Serried Ranks of Wool War 1 Soldiers Line up In Roubaix After 10,000 Hour Route March

Serried ranks comprising 780 Wool War 1 soldiers have gone on display at Roubaix’s La Piscine Museum in northern France, following a laborious 10,000-hour route march.

Knitted miniature figure of a WW1 soldier on display at Musée La Piscine in Roubaix  northern France (Credit flickr Chob59)

Knitted miniature figure of WWI soldiers on display at Musée La Piscine in Roubaix northern France (Credit flickr Chob59)

An army of 500 volunteers from around the world (among them France and other countries in Europe, Canada, Senegal, Ghana, Australia and New Zealand) participated in a knitting marathon representing 10,000 hours of work, to create this woollen army which is on display at the museum until 12 April 2015.

The 780 miniature knitted figures commemorate soldiers killed in the area in World War 1 and is the latest contribution to  commemorations of the centenary of the start of the Great War hosted by France to pay homage to those from all the nations of the world, who were injured or killed in the “war to end all wars”.

The army of 500 volunteers were inspired and coordinated by Delit Maille (the pseudonym of Anna, a French writer turned artist from Lesquin) who told Clement Landouzy of Croix du Nord newspaper: “I was writing for a long time without getting anything published, and I really like is to tell stories. By sheer chance I was presented with this project and got it into my head that I could also tell stories by knitting… its a medium like any other after all. I am absolutely not a knitting aficionada but what I did discover at the outset was that wool is a material that allows one to do a range of different things”.

The amateur video clip below shows the Wool War Brigade trudging across the floor of the museum in this temporary exhibition.

Anna told the paper: “The conflict was a World War so the project had to be global as well. Indeed without the huge and generous response to an appeal for knitters ‘this column of men going to the slaughter’ would never have been possible”.

The Museum where she had held previous exhibitions approached her with the idea which she almost turned down.

“Initially I did not want to do it. I did not see how I could deal with a subject like the War when all my work to date has been satirical, cynical. So I knitted a soldier to see. And then I went on a long tour around the military cemeteries in the Somme. Something I had never done before.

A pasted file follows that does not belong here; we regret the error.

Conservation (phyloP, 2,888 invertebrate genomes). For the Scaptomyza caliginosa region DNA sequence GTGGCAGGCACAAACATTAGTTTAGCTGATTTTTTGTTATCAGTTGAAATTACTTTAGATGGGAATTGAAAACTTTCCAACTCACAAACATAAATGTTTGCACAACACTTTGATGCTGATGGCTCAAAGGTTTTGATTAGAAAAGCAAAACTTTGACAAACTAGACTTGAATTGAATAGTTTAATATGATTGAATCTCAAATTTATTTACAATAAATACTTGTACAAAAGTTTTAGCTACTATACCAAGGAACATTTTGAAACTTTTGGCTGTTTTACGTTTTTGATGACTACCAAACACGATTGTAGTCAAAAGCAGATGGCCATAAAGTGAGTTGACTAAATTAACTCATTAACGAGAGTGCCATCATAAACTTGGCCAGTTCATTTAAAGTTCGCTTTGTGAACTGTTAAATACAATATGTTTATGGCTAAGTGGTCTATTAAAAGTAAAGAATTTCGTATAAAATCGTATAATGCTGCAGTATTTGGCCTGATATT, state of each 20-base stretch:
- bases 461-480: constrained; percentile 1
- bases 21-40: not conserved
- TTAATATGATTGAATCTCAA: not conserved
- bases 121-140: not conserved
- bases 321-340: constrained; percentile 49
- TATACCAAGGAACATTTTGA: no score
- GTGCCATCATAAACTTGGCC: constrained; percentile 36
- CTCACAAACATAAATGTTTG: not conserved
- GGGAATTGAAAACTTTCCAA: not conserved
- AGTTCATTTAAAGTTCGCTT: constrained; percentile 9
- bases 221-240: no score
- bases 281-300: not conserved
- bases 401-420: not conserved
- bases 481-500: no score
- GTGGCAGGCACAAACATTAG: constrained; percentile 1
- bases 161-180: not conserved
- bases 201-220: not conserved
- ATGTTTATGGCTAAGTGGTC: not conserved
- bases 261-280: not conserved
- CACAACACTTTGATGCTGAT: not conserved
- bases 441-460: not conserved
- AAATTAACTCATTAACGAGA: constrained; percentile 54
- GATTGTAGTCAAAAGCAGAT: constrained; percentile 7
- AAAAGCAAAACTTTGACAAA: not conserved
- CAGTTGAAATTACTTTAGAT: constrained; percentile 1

“For me, the War had always been something very far away. But there, I really came face to face with the nature of this conflict: rows and rows of graves extending far out of sight; and the age of the soldiers — 15 to 35 years — it was something I found hard to comprehend. But it was the tour experience that persuaded me.

“There, I said , you can do something different, you can tell a story about the War differently, tell the story of this lost generation with something small that reflects the age of all those young soldiers who died and yet play on the massed effect of the miniature figures”.

The serried ranks in miniature represent the youth of those who died. (Credit flickr Chob59)

The serried ranks in miniature represent the youth of those who died.
(Credit flickr Chob59)

“And that is how it came about. But achieving this column of death would have been impossible alone. I sent out an appeal for help on my blog and the response was immediate.

“I asked people of all social classes, all religions to join me , in a way that represented all those men in the trenches. For this art project is inseparable from the human project.

“I thought, well if I get 30 responses that would be good. As it was there was a virtual tidal wave: in three days, I had 500 volunteers and had to restrict the number of offers. They all shared stories, memories … and finally, it all came together as we knitted our soldiers.

“The exhibition captures the emotion of the work done by these people, who are not knitting professionals, and who all gave much more to the project than just their knitting … “

Gallery of photos below from the artist’s Flickr collection. Credit: flickr Chob59

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Museum Details:

La Piscine, 23 rue de l’Espérance, Roubaix. Entrance 7 – 10 euros. Free for those under 18. Opening times: Tuesday to Thursday 11 to 18h; Friday 11h to 20h; Saturday and Sunday 13h to 18h. Web:

The exhibition is part of an extensive programme of events that form France’s Great War cycle running through to 2018.

See these reports in French News Online’s special section dedicated to coverage of the commemorations of 100 years since the start of World War l and the 70th anniversary of the D-Day landings in World War ll.


Story: Ken Pottinger


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